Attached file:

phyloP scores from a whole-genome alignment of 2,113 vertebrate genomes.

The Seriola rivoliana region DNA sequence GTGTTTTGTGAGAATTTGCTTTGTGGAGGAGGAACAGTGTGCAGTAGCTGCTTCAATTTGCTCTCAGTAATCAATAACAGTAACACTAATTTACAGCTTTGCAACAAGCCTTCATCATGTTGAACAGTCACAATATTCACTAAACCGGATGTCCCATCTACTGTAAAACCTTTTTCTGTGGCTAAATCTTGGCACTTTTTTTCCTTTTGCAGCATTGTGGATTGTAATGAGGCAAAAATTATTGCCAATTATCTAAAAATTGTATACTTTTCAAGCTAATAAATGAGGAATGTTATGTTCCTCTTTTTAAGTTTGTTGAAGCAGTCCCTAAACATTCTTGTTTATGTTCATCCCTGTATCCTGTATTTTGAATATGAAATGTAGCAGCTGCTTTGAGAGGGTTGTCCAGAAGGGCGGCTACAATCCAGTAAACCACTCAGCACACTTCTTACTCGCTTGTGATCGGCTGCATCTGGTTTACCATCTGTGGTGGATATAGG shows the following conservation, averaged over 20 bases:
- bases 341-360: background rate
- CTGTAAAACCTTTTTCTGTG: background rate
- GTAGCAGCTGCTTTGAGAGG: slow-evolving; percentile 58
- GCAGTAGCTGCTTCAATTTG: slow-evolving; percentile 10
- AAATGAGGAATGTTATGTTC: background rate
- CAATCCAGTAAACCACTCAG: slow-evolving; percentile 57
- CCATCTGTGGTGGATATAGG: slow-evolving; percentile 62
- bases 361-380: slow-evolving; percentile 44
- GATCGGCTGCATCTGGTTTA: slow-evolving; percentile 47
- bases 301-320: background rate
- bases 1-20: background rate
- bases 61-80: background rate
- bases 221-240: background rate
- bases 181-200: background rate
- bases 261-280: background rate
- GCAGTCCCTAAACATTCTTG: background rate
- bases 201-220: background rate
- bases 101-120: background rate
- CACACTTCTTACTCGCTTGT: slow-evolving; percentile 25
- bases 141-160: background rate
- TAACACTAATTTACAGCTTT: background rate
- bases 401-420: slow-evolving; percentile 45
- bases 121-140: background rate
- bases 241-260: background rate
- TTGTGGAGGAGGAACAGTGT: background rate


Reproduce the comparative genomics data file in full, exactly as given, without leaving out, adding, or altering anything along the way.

phyloP scores from a whole-genome alignment of 2,113 vertebrate genomes.

The Seriola rivoliana region DNA sequence GTGTTTTGTGAGAATTTGCTTTGTGGAGGAGGAACAGTGTGCAGTAGCTGCTTCAATTTGCTCTCAGTAATCAATAACAGTAACACTAATTTACAGCTTTGCAACAAGCCTTCATCATGTTGAACAGTCACAATATTCACTAAACCGGATGTCCCATCTACTGTAAAACCTTTTTCTGTGGCTAAATCTTGGCACTTTTTTTCCTTTTGCAGCATTGTGGATTGTAATGAGGCAAAAATTATTGCCAATTATCTAAAAATTGTATACTTTTCAAGCTAATAAATGAGGAATGTTATGTTCCTCTTTTTAAGTTTGTTGAAGCAGTCCCTAAACATTCTTGTTTATGTTCATCCCTGTATCCTGTATTTTGAATATGAAATGTAGCAGCTGCTTTGAGAGGGTTGTCCAGAAGGGCGGCTACAATCCAGTAAACCACTCAGCACACTTCTTACTCGCTTGTGATCGGCTGCATCTGGTTTACCATCTGTGGTGGATATAGG shows the following conservation, averaged over 20 bases:
- bases 341-360: background rate
- CTGTAAAACCTTTTTCTGTG: background rate
- GTAGCAGCTGCTTTGAGAGG: slow-evolving; percentile 58
- GCAGTAGCTGCTTCAATTTG: slow-evolving; percentile 10
- AAATGAGGAATGTTATGTTC: background rate
- CAATCCAGTAAACCACTCAG: slow-evolving; percentile 57
- CCATCTGTGGTGGATATAGG: slow-evolving; percentile 62
- bases 361-380: slow-evolving; percentile 44
- GATCGGCTGCATCTGGTTTA: slow-evolving; percentile 47
- bases 301-320: background rate
- bases 1-20: background rate
- bases 61-80: background rate
- bases 221-240: background rate
- bases 181-200: background rate
- bases 261-280: background rate
- GCAGTCCCTAAACATTCTTG: background rate
- bases 201-220: background rate
- bases 101-120: background rate
- CACACTTCTTACTCGCTTGT: slow-evolving; percentile 25
- bases 141-160: background rate
- TAACACTAATTTACAGCTTT: background rate
- bases 401-420: slow-evolving; percentile 45
- bases 121-140: background rate
- bases 241-260: background rate
- TTGTGGAGGAGGAACAGTGT: background rate